With three players nearing 1,000 yards receiving and a tight end with more than 550 yards receiving, Florida State's passing game is certainly dynamic. But not all of these players approach the game in the same way. Using charting data from Bill Connelly's Charting Project, the way each player is used becomes apparent.
First, a few disclaimers. The data in the following charts only includes throws made by the starting quarterback, Jamies Winston. I also completely excluded any incompletions due to defensive pass interference. And, most importantly, not every Seminoles game has been charted yet, so this information only includes the games against Boston College, Clemson, North Carolina State, Miami and Syracuse. Five games isn't a great sample size, but it is better than zero.
Rashad Greene, Kelvin Benjamin, Kenny Shaw, and Nick O'Leary are Florida State's four leading receivers. But these charts help show their differences. Shaw had nine targets behind the line of scrimmage, more than the other three receivers had combined. Likewise, Benjamin had 11 targets that were 20 yards or more beyond the line of scrimmage, more than the other three receivers combined.
Because of his ability to get open so quickly, Rashad Greene leads the team in receptions. It's possibly also a reason that he gets relatively more targets when his team faces a blitz. And finally, O'Leary gains as many yards after the catch as he does by simply making the catch, even without a 77-yard run after a 17-yard pass.
Kenny Shaw, behind the LOS
The Florida State offense can do lots of things and do them well. The first play against Syracuse was a jet sweep-type play (with a touch pass) from a shotgun formation with an H-back. The second play started from I-formation and ended up with a screen pass to the fullback. The third play was also a screen, but it was a bubble screen to Shaw, who was the third receiver in the trips formation.
Syracuse's secondary was playing soft coverage, and there were only two defenders in view on the trips side. This made the blocking downfield too easy, and Shaw gained lots of yards after the catch until a safety finally made it across the field to force him out of bounds.
Two plays later, Shaw ran the bubble screen route again, though this look should be familiar to Auburn fans. Winston showed a handoff to the running back at first, but he pulled the ball back and quickly fired a pass to Shaw. Shaw took a pass three yards behind the line of scrimmage and turned it into a 10-yard gain to set up a touchdown run on the next play.
Kelvin Benjamin, the deep threat
Though Winston seems to be pretty good at finding the open receiver, even if that means taking the check down, he also throws a number of home run balls per game, and Benjamin is perhaps his favorite target when throwing the ball 20 yards or more downfield. Benjamin offers a lot to his team, whether in run support, blocking for screens or even running some of the shorter routes in the offense, but he leads the team with 19.14 yards per catch. If a defense is not providing help over the top, it doesn't matter if the cornerback is playing soft or tight. He's getting open.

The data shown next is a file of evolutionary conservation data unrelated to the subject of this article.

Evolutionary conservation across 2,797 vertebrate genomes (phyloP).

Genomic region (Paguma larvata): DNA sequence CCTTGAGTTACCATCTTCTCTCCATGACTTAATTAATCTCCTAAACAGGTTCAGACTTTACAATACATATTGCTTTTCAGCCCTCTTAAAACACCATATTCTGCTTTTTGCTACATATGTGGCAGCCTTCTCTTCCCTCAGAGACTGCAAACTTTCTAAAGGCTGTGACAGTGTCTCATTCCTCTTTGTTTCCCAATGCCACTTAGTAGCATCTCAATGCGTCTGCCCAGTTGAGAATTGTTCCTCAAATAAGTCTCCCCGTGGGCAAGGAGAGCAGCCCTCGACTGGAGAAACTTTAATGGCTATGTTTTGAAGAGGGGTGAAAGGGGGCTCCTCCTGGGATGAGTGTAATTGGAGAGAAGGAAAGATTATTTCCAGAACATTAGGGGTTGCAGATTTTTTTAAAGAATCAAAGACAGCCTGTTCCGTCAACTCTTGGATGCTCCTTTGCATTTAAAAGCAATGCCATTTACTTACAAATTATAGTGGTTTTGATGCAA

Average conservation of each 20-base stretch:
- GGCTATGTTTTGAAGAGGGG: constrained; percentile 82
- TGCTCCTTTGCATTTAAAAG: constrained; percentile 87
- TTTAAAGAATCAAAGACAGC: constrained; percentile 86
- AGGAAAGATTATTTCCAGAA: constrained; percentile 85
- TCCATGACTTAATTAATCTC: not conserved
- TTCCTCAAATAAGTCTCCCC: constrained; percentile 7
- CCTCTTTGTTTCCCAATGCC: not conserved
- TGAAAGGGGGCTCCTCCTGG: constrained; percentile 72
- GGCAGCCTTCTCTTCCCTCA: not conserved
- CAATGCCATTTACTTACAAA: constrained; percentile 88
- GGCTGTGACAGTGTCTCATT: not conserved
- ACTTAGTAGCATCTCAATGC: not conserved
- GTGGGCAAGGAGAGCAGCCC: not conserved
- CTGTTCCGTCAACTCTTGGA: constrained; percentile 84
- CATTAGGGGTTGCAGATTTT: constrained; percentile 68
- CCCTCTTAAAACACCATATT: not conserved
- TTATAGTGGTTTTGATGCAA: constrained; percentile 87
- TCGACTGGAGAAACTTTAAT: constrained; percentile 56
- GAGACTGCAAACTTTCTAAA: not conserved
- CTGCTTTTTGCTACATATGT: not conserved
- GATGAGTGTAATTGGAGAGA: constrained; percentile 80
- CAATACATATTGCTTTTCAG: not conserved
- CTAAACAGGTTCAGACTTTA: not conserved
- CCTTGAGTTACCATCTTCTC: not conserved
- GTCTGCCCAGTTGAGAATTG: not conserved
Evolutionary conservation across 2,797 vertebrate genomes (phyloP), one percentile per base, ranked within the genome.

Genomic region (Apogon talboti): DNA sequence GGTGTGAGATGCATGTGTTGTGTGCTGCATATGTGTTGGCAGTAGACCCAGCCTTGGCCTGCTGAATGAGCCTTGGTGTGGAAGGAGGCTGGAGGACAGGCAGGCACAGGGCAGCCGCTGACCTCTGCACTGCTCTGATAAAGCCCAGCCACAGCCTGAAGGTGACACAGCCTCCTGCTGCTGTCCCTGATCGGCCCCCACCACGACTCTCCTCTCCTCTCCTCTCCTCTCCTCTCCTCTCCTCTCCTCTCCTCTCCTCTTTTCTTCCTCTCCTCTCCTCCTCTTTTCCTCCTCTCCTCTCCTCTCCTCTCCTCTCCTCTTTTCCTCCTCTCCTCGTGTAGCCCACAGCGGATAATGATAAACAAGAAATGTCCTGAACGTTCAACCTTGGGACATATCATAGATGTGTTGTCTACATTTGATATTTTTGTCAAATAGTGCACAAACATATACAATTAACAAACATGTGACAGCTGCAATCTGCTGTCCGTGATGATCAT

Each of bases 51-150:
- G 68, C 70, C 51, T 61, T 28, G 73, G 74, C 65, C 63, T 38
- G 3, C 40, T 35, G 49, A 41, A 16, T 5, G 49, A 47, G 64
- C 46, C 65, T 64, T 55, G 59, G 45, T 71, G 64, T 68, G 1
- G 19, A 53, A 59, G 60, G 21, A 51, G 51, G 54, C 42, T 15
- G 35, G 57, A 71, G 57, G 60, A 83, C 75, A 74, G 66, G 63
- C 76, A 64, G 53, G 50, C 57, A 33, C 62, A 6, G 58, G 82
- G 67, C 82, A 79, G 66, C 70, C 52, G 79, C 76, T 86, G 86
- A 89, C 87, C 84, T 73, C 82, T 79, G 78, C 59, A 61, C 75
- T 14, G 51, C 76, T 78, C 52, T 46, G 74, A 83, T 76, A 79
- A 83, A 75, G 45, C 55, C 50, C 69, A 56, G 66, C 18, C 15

Against Boston College, Benjamin lined up with a defender in his face, but the safety was in no position to help over top.
Against North Carolina State, all three receivers faced soft coverage. It looks like the Wolfpack were playing an inverted Cover 2, with the cornerbacks providing the deep coverage and the safeties playing closer to the line of scrimmage. Regardless, Cover 2 is vulnerable straight up the middle, especially when the deep zone defenders are coming from farther outside, and Benjamin easily got open on a post route for a touchdown.
Rashad Greene, reliably open
Though Benjamin leads the team in yards per catch, his teammate, Greene, leads FSU in receptions (67) and receiving yards (981). All season, Greene has been the receiver who Winston has turned to for sure yards. Even in the face of a six-man blitz, Greene quickly runs his simple in route just past the first-down marker. Winston is able to stand in the crumbling pocket just long enough to deliver the ball and get the first down.
Greene runs deeper routes, as well, but watch this video of his work against Boston College to get a sense of just how often he runs shallow crossing routes and comebacks.
Nick O'Leary, the YAC machine
With three dangerous receiving threats on the field, often at the same time, defenses have to keep safeties back to prevent as many one-on-one matchups as possible. O'Leary at tight end is the beneficiary. Since he is often single-covered and the safeties are trying to help their cornerbacks, he often only has to beak one tackle in order to gain plenty of yards after the catch.
Against Clemson, Florida State took a shot at the end zone from 40 yards out. Though the ball fell incomplete, the Tiger defense knew that they had to respect the speed of the outside receivers. On the next play, Winston hit O'Leary for what could have been only a 6-yard gain, but the defender played the ball and missed. With no one else to tackle him, O'Leary ran for an additional 15 yards.
Similarly, in the first quarter of the Syracuse game, O'Leary leaked out of the backfield after play action and no one picked him up. Once Winston finally made found his wide open receiver, he delivered the ball 7 yards downfield and O'Leary took it another for another 22.